The movie Downfall (2004) offered a compelling dramatization of Hitler’s final days in his Berlin bunker – and the one scene when Hitler discovers that the war is truly lost has spawned any number of YouTube parodies. The Smithsonian Channel, however, has recently produced “The Day Hitler Died,” an actual documentary featuring interviews with surviving bunker dwellers. From the National Post:
‘The bunker became a mortuary’: Hitler’s cronies macabrely awaited his suicide for eight days
PITTSBURGH — American television viewers get their first chance to see and hear Adolf Hitler’s inner circle describe the dictator’s final hours in filmed interviews when “The Day Hitler Died” premieres on the Smithsonian Channel.
The documentary marks the first time viewers outside Germany will see the filmed interviews by Michael Musmanno, a Navy attorney who presided at one of the Nuremberg war crimes trials and later became a Pennsylvania Supreme Court justice.
After the trials, Musmanno spent more than two years tracking down witnesses and re-interviewing them on camera in 1948 to prove Hitler was dead, hoping to thwart rumours spawned when Soviet dictator Josef Stalin claimed Hitler had escaped his underground Berlin bunker….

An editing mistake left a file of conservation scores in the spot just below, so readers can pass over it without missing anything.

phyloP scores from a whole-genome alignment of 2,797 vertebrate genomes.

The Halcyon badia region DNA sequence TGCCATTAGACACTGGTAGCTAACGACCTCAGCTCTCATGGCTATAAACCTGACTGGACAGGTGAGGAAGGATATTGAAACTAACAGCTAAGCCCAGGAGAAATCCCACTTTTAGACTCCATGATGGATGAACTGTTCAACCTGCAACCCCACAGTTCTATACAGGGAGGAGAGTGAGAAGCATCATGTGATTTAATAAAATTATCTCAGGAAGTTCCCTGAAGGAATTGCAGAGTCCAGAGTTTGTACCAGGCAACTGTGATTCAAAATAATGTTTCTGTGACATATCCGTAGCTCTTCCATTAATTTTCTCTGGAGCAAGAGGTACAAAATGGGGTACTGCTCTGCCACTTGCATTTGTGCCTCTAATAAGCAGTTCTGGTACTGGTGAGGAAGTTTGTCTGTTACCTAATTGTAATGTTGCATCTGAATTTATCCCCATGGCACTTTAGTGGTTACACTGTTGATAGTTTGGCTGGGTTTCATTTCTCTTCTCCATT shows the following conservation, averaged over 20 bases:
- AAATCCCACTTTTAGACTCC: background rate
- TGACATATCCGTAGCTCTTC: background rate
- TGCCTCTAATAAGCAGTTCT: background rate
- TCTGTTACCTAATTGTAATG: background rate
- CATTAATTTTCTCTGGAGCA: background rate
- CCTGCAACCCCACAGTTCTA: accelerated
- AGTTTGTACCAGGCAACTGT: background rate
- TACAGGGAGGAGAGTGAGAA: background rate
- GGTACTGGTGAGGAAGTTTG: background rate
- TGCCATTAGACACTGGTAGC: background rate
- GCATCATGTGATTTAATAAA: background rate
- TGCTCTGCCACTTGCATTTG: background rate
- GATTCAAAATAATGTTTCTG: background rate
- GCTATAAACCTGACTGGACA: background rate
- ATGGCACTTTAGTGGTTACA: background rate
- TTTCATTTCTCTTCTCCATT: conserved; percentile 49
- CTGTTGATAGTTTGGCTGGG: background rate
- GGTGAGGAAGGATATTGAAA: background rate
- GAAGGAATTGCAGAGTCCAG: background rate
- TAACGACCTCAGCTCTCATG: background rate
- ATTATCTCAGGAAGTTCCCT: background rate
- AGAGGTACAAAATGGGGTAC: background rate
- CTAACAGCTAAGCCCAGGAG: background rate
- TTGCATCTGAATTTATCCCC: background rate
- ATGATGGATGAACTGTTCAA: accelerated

“The Nazis were like the generic villains of the 20th century, but that’s the real danger,” White said. “We tend to forget that some people found them charming and how they got there and came to power.”
The interviews also vividly describe Hitler’s volatile moods as the Russian Red Army moved into Berlin in April 1945.
Buoyed by news that U.S. President Franklin Roosevelt died April 12, 1945, “Hitler went into a dance and congratulated himself as if he had himself had brought about this event,” Hitler’s press attache, Heinz Lorenz, told Musmanno. “He exclaimed, ‘This will mean I will win the war.’”
But 10 days later, Hitler’s mood permanently darkened upon learning one of his generals refused to lead a suicidal counter-attack with a rag-tag collection of German army units.
“He collapsed and said, ‘It’s all over, and I’ll shoot myself,’” Lorenz recalled.
But it would be eight days before Hitler would shoot himself alongside Eva Braun, the longtime mistress who took a poison capsule and died beside Hitler the day after they were married.
In the meantime, the 16-room bunker — with its nearly four-metre thick concrete ceilings and walls some nine metres below ground — became a macabre Neverland as Hitler’s confidants and staff awaited his suicide.
“After April 22, he talked about it constantly,” said Traudl Junge, the secretary to whom Hitler dictated his last will and testament.
Or, as German Army Major Baron von Loringhoven told Musmanno, “The bunker became a mortuary and the people in it living corpses.”
More at the link. “The Day Hitler Died” premieres on the Smithsonian Channel on Monday at 8 p.m. EDT/PDT.